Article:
Bookreporter (New York, New York) - See all my reviews
This review is from: Baker Towers (Hardcover)
Although BAKER TOWERS sounds like it should be set in an upscale apartment complex or perhaps an exclusive prep school, it actually takes place in a less glamorous, but equally evocative, setting --- the small coal mining town of Bakerton, in western Pennsylvania. The "towers" of the title are actually "two looming piles of mine waste. They are forty feet high and growing, graceful slopes of loose coal and sulfurous dirt ... On windy days they glow soft orange, like the embers of a campfire. Scrap coal, spontaneously combusting; a million bits of coal bursting into flame." The Towers always remain in the background of the novel's action, a quiet but powerful reminder of the town's industrial base and, eventually, a reminder of its past prosperity.

Bookmarked by two major wars --- World War II and Vietnam --- BAKER TOWERS follows the fortunes of the Novak children in the wake of their coal miner father's death in the book's opening pages. Born to a Polish father and an Italian mother, the five Novak children seem to bridge the ethnic divides in their small town --- they live in a company house on Polish Hill, but grow up loving their mother's Italian cooking and customs.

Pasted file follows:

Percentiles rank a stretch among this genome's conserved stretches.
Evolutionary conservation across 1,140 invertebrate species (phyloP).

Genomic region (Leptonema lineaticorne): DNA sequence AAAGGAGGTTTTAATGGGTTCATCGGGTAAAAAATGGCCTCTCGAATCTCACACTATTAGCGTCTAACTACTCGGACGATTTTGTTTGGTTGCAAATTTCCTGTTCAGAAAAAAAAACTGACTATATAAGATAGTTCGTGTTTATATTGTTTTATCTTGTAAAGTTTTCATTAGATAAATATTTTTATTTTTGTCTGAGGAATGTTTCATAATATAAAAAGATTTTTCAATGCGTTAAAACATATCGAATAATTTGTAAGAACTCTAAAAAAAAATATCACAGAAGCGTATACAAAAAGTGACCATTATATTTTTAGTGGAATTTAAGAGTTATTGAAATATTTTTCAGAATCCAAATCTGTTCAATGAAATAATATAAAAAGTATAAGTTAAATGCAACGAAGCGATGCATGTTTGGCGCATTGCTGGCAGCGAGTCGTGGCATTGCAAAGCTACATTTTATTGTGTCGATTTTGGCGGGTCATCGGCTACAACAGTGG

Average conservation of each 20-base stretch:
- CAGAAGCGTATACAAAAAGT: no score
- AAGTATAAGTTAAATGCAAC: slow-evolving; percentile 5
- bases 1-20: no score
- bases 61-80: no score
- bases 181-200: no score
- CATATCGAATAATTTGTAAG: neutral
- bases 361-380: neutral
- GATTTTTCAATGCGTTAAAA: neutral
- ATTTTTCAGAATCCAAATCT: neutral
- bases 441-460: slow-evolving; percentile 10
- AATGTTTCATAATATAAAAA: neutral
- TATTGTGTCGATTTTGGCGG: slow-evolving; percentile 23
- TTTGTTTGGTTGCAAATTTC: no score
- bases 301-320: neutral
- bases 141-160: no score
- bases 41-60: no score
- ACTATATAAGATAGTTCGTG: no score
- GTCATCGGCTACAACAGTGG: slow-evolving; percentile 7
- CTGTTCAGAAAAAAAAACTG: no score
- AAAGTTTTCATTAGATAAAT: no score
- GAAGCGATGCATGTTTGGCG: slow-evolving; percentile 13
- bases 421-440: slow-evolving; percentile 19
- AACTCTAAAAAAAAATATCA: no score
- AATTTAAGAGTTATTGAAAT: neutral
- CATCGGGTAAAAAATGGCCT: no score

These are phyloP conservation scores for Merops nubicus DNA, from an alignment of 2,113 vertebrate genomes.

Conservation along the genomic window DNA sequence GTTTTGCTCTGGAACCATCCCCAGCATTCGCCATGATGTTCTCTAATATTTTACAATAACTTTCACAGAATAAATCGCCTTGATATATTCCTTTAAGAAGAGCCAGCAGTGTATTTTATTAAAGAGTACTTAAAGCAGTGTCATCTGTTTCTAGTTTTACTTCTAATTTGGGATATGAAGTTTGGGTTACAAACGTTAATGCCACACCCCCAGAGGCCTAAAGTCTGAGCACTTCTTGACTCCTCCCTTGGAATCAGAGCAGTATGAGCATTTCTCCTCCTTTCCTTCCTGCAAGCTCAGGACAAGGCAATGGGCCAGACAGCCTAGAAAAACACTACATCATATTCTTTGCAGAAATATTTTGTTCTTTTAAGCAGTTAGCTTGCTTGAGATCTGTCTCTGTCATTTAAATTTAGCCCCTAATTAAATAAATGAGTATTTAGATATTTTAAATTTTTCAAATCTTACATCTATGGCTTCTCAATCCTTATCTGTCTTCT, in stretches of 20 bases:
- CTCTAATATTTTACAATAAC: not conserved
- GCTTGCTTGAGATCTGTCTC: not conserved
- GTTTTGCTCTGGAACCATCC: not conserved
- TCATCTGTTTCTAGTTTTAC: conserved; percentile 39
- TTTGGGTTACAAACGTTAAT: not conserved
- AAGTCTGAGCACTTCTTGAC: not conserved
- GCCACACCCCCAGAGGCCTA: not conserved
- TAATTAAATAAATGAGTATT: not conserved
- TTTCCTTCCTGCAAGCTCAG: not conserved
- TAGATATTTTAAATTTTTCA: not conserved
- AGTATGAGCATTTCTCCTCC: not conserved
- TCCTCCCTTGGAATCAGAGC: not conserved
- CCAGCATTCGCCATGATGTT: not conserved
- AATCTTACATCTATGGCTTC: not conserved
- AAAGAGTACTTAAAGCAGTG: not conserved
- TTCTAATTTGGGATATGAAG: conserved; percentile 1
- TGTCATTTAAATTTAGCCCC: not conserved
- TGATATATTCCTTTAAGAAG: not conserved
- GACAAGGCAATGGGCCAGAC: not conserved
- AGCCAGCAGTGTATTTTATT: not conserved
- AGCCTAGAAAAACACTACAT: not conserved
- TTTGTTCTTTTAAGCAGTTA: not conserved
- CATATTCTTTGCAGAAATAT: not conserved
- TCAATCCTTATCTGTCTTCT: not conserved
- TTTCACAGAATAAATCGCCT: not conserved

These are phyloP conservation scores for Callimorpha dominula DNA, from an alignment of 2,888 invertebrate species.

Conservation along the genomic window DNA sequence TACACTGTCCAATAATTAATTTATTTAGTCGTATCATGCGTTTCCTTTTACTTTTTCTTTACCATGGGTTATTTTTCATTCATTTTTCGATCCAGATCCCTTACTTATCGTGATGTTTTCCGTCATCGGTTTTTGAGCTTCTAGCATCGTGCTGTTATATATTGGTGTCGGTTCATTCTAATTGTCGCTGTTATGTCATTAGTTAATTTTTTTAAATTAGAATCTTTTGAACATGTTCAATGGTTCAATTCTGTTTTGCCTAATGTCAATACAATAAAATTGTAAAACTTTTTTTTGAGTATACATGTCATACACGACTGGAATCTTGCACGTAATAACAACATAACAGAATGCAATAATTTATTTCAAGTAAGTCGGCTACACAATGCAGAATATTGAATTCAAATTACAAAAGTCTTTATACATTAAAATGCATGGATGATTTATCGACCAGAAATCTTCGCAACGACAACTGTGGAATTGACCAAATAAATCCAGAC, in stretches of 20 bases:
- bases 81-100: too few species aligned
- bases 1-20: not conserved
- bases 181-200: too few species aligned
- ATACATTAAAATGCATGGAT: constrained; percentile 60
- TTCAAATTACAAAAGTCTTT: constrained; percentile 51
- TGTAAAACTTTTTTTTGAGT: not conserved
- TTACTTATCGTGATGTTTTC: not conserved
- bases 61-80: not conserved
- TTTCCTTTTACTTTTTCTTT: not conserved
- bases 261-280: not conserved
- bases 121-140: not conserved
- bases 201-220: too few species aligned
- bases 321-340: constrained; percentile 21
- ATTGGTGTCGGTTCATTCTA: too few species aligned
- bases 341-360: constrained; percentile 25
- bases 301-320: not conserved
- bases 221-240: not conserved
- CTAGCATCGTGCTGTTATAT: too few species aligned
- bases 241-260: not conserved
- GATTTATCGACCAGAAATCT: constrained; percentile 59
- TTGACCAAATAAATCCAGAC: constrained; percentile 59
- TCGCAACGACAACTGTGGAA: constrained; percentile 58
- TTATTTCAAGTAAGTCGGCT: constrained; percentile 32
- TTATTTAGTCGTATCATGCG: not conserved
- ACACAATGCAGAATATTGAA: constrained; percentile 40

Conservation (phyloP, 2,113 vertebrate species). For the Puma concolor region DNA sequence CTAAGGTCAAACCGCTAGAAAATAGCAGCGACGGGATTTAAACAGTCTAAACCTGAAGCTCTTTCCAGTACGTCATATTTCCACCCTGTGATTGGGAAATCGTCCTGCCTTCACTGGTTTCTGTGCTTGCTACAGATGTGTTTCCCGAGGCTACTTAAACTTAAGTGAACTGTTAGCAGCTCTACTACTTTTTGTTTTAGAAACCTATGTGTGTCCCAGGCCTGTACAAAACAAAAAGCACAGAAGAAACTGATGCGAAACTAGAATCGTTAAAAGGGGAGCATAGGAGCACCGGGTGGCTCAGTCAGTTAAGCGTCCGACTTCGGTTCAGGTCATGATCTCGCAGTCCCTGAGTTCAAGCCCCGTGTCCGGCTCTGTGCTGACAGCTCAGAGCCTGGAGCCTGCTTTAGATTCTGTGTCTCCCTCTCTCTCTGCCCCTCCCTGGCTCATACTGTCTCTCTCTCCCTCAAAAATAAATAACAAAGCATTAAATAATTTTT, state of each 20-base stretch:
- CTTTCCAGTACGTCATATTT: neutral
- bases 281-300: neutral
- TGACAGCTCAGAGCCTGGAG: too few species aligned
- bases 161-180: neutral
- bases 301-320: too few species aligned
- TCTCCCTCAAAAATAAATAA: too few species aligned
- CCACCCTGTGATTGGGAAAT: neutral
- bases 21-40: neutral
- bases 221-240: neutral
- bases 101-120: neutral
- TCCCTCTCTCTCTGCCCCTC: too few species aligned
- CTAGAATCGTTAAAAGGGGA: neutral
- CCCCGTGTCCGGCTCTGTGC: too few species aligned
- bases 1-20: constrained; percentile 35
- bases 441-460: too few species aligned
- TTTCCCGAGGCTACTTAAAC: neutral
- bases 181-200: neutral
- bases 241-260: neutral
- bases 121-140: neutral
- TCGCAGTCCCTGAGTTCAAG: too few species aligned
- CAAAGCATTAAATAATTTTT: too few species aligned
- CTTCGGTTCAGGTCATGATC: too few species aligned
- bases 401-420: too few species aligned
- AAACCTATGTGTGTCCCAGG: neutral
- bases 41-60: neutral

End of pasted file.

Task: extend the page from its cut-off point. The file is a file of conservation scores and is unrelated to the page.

Like many young people of their generation, the Novaks dream of escaping their small town. Handsome younger brother Sandy successfully and glibly leaves his industrial roots behind. Older brother Georgie, seduced by a life of wealth and glamour in suburban Philadelphia, escapes, only to regret his choice later in life. Sisters Dorothy and Joyce leave for a while, only to return after the outside world proves disillusioning or even dangerous. Only baby sister Lucy, whose talents and resources suggest that she would leave Bakerton at the first opportunity, truly chooses to stay.

As the five Novaks come to terms --- willingly or grudgingly --- with the hand their fate has dealt them, they find happiness in unexpected places. Their individual dramas and romances play out against the backdrop of a company town that is collapsing under its own weight --- first the company houses go up for sale, then the company store closes, the union goes on strike, and finally a catastrophic event changes the mine and the town forever.